Hong Kong’s pro-establishment lawmakers have voiced general support for the 2020 Policy Address, saying Chief Executive Carrie Lam headed in a “correct direction” with her policies on rebooting the city’s economy amid the Covid-19 pandemic.
The largest pro-Beijing party, the DAB, said Lam gave a detailed and in-depth explanation of the concept of One Country, Two Systems in her two-hour speech on Wednesday. The party’s chairwoman Starry Lee said such a clarification was important, otherwise the city “could not go forward.”
“The chief executive really values the rule of law, which can help the city make reforms at the root of problems – it’s worth recognition,” Lee said.
For Lam’s policies aimed to foster economic integration into Guangdong’s Greater Bay Area, Lee said they could help Hong Kong consolidate and expand its role as a financial, aviation and technological innovation hub in the long run: “Economically, we understand that the chief executive emphasised how Hong Kong can work better in the Greater Bay Area. We believe that direction is correct,” Lee said.
The DAB leader said the government’s plan related to the Bay Area integration will be subject to whether it can combat the coronavirus pandemic, as Hong Kong recorded 84 new cases on Wednesday amid a fourth wave of infections.
DAB lawmakers said the authorities should adopt more “decisive and proactive” measures to tackle the spread of the Covid-19, rather than keeping the mass testing voluntary.
“If we cannot control the epidemic… policies related to economic recovery and the Greater Bay Area will encounter many obstacles, and the unemployment rate will rise,” Lee said.
Lawmaker Elizabeth Quat added that it was “disappointing” that Lam did not address the shortage of doctors in Hong Kong, saying the authorities should consider amending the existing regulations to allow overseas doctors to practice in the city.
Aside from the economic recovery policies, most pro-Beijing lawmakers hailed Lam’s plan to review and reform the embattled Liberal Studies subject, which has come under fire by pro-Beijing figures for “inciting” students to join last year’s pro-democracy protests.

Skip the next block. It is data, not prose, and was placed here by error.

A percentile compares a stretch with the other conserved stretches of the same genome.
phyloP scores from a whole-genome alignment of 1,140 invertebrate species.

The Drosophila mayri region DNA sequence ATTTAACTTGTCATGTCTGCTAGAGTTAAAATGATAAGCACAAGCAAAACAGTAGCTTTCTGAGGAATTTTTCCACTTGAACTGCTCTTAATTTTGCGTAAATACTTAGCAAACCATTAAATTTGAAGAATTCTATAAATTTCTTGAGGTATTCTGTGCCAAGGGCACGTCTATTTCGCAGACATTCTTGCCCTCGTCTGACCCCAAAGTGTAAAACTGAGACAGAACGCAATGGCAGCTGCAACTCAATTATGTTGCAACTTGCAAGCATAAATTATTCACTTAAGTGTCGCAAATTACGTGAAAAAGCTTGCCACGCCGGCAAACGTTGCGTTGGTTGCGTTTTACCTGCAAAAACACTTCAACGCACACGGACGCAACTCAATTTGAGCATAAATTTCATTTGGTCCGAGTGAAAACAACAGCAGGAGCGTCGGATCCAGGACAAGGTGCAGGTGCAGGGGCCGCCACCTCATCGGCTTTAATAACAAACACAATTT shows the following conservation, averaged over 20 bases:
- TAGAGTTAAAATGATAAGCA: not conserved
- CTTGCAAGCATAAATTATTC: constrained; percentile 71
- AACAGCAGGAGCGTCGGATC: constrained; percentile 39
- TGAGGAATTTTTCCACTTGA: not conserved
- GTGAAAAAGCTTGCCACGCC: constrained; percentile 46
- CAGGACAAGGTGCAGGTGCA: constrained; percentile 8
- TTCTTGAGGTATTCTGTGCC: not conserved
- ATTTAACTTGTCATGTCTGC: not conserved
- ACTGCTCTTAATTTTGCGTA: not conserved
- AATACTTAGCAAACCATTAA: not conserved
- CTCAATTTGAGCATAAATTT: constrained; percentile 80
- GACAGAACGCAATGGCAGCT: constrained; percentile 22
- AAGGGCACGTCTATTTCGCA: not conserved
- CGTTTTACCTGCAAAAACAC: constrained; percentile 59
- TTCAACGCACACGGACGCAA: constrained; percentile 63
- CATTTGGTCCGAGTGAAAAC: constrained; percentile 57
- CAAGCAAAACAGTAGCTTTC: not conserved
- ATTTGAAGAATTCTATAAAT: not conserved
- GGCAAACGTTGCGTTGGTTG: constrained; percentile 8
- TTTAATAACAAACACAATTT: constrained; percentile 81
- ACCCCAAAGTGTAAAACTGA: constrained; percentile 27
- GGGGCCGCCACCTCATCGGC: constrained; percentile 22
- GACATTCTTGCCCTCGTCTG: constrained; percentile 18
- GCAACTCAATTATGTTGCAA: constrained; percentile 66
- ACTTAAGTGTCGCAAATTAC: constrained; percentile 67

Priscilla Leung of the Business and Professionals Alliance for Hong Kong party, who chairs the Panel on Education, said Lam’s announcement finally addressed the concerns raised on the subjected since its launch in 2009: “Of course we welcome the chief executive finally giving a direct response in the policy address, saying the government will proactively consider reforming the Liberal Studies subject,” Leung said.
The Hong Kong leader said the government will focus on “rectifying previous deviations” from the subjects’ objectives. Leung said she will continue to urge the government to give a concrete response on whether the subject should remain compulsory for senior secondary students.
Regina Ip and Eunice Yung of the New People’s Party, on the other hand, praised Lam’s policy address as “comprehensive,” saying the Hong Kong leader has laid out a blueprint for the city’s long-term development.
Ip and Yung said the chief executive responded to citizens’ demands and accepted lawmakers’ proposals in her policy address. When asked about the amendments to electoral arrangements, which were not specified in the policy address, Ip said proposals such as external voting and giving elderly the priority to vote should all be implemented.
“These should be done. We are waiting for the government to submit amendment bills to the Legislative Council,” Ip said.
After democrats quit the legislature in protest this month, there was no press conference held by opposition lawmakers on Wednesday.
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